Below is the topo map showing Rotary Cove and the route options (green and blue lines). No matter which route I took, I needed to hike down to the lake to get water. Since I would hike past the optional route, the plan was to try to hike along the shore. If it proved too difficult, I would simply go back and take the easier route. Since I was hiking alone, I would not take any unnecessary chances.
The canyon begins to narrow as I approach Rotary Cove.
Since only had one liter of water left, and it takes 4 hours for water purification tablets to completely purify cold water, I needed to refill, no matter what route I was to take to move westward along the shore of the lake. It was just about noon anyway; so perfect timing for lunch and a little strategy session.
After lunch, I climbed a hill to scout my options. Here is the view from this hill, looking south across Lake Mead. You can see that the lake is down 150 feet in elevation from its historic high, and 100 feet lower than average. The shoreline at Rotary Cove is probably at least ¼ mile further out than average.
With the low water, Rotary Cove has several “fingers” in the water, which run back to a steep hill. In between each of these fingers, the lake fills the space. Although I could not see all the details of each finger, it looked promising to work my way up and over each finger, until I reached the sand dune. I would need to walk the ridge of each finger towards the lake, then descend down the side of the finger towards the back where it connected to the hill, walk around the edge of the water, and then climb up the next finger; working my way up and down; forward and backward on each finger. The hill connecting the fingers was too steep to climb. The other option was to hike back up the canyon and climb over to the next canyon above Rufus Cove. With hindsight, I recommend this route.
The route over the fingers went well until the last one. The last finger was just opposite the destination sand dune. As I descended this last finger, and worked by way back to the hill, I saw that back of the finger was a straight cliff into the water. No way to work around it. However, it looked like that back of this finger did not connect to the hill, but to another canyon. However, I could not get an angle to see for sure. In addition, I had moved far enough around the hill, that it looked like I might be able to climb up over into this little canyon, if it existed. I would need to climb up to a pinnacle above me to survey my options.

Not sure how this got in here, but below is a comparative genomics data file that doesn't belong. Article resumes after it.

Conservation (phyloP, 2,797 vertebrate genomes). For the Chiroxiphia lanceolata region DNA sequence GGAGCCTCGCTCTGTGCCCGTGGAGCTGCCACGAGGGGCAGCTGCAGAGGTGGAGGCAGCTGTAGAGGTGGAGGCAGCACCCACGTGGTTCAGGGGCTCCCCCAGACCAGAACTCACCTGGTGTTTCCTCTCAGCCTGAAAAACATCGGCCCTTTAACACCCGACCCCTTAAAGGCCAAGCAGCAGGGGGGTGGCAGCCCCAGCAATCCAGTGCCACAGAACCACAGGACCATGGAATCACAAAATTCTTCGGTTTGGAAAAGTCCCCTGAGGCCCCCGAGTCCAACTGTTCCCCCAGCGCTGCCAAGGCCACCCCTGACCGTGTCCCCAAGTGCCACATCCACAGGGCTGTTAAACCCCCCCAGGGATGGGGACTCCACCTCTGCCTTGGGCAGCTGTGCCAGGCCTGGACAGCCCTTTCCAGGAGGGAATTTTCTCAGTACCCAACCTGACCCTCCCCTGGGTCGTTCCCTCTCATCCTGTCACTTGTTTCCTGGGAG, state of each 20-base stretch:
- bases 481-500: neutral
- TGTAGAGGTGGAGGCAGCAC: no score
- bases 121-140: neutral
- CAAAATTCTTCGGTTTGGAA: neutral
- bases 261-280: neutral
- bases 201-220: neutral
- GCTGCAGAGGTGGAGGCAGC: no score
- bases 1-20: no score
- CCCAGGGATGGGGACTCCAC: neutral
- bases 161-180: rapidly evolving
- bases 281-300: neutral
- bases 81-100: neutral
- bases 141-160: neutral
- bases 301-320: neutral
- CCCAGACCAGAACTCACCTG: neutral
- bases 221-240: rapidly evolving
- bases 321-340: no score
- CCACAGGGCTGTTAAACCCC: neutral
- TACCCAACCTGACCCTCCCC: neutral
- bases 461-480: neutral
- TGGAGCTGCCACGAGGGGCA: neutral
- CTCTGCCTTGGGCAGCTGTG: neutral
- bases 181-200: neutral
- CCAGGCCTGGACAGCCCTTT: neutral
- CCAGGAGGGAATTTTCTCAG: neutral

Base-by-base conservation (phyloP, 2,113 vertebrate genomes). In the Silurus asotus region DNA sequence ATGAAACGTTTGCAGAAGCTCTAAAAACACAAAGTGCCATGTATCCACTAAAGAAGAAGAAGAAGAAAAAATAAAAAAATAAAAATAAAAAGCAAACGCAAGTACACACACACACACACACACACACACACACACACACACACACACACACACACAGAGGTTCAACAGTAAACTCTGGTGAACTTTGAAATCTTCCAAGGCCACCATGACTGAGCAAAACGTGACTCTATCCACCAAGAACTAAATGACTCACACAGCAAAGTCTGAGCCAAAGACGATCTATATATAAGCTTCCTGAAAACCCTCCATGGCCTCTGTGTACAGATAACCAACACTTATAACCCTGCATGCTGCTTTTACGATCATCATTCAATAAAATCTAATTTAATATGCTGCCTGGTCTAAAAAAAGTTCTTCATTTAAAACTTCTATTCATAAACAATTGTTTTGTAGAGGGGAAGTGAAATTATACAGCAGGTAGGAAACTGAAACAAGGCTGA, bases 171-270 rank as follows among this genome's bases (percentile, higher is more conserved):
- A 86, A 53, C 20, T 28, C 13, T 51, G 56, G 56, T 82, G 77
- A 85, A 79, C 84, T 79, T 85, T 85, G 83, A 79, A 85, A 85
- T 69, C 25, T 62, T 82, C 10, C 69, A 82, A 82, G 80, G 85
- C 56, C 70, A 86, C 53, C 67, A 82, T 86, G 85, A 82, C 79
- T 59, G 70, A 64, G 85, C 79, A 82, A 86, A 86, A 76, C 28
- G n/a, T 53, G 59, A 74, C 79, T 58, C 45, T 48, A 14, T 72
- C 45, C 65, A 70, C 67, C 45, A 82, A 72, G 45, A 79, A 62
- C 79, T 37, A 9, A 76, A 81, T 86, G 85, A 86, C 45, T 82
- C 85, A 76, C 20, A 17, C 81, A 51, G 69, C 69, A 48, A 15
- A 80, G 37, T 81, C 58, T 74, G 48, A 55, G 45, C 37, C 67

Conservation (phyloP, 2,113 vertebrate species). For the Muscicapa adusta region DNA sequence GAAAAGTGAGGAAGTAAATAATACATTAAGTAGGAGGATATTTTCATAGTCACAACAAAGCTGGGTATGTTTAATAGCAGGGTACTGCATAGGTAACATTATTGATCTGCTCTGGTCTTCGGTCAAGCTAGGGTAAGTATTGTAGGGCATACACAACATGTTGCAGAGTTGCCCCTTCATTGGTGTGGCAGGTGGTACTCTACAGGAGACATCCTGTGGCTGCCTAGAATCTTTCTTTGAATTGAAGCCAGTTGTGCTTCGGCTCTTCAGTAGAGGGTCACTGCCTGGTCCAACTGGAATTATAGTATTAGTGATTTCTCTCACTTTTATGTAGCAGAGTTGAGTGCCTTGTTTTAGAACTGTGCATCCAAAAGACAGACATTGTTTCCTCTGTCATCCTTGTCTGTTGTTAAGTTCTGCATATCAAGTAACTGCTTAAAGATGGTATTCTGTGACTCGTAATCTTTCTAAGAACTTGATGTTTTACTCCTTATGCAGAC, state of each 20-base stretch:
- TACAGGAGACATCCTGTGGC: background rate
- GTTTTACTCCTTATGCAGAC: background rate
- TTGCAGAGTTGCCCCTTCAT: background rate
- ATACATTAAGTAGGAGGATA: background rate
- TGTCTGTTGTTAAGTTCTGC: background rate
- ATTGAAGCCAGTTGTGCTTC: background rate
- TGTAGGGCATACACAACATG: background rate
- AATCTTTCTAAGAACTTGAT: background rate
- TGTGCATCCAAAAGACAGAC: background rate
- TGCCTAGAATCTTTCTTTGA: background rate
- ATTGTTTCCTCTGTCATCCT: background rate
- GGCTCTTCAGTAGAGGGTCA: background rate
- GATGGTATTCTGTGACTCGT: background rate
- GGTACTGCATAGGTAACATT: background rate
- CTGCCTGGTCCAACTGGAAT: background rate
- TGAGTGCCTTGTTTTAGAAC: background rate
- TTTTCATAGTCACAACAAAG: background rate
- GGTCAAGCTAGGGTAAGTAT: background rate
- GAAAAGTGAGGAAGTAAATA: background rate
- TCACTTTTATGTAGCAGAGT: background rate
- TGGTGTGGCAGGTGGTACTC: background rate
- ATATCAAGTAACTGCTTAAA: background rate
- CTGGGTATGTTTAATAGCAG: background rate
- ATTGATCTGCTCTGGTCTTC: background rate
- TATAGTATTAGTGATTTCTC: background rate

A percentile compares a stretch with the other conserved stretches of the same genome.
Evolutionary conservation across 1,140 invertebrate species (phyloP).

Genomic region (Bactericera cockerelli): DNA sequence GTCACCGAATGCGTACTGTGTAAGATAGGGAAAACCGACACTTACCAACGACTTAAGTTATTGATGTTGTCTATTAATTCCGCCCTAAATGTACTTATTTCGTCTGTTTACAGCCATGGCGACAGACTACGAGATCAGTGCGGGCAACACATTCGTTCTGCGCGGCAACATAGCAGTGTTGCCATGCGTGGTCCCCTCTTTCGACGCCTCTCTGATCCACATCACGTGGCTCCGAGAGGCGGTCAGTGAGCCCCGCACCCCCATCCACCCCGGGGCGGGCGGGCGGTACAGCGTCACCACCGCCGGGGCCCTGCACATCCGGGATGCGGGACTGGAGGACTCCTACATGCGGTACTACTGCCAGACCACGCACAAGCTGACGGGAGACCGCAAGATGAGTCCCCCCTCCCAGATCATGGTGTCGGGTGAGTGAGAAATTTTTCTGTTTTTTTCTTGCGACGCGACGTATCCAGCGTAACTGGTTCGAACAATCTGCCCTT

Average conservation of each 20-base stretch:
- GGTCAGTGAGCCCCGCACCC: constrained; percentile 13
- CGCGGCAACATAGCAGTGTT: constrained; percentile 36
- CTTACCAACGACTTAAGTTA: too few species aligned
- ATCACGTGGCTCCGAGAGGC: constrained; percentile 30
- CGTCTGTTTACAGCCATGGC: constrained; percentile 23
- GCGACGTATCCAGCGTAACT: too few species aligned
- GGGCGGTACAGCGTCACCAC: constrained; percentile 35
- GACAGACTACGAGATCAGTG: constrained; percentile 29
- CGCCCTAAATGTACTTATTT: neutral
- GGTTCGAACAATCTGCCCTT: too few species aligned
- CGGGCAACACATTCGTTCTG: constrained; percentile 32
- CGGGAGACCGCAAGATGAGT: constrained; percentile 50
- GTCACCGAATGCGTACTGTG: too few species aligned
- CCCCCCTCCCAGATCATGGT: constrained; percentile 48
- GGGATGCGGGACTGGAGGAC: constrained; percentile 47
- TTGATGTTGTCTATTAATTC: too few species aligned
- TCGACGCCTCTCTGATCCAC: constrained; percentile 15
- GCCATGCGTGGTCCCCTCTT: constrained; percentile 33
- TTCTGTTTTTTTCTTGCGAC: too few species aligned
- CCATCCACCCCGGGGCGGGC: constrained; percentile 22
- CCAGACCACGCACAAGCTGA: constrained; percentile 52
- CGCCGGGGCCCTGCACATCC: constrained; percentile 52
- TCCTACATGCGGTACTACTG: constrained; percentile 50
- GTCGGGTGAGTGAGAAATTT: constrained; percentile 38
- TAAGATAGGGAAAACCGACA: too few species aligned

Here is a picture I took later. Above the white bathtub ring is a dark outcropping. I climbed up through the gap on the right side of the outcropping. Definitely Class 3 stuff. On the other side, was a canyon leading to the finger. However, I could not see how far back the lake reached into the canyon. If it was too far back, the canyon wall on the opposite side was too steep to climb. If it was not too far back, it would be an easy walk to the sand dune. Also, from the gap, it was too steep and loose to climb down into this new canyon without ropes. There was a sheep trail along the length of the outcropping on the backside. I would need to take this trail along the back just to see if I could get down into the canyon. Even if I descended into the canyon, I still would not know if I could get to the sand dune. I would have to climb down into the canyon and walk to the lake to see if I could continue around to the sand dune. So I took the trail to see if there was a route down to the canyon. I was now at the left side of the outcropping in the picture, but on the backside. There was nice chute going down. Once on the canyon floor, I walked back to the lake finger, and there was a clear shot on the other side to the sand dune. Knowing what I know now, I would have backtracked and climbed over to the Rufus Cove Canyon. Would have been quicker and easier.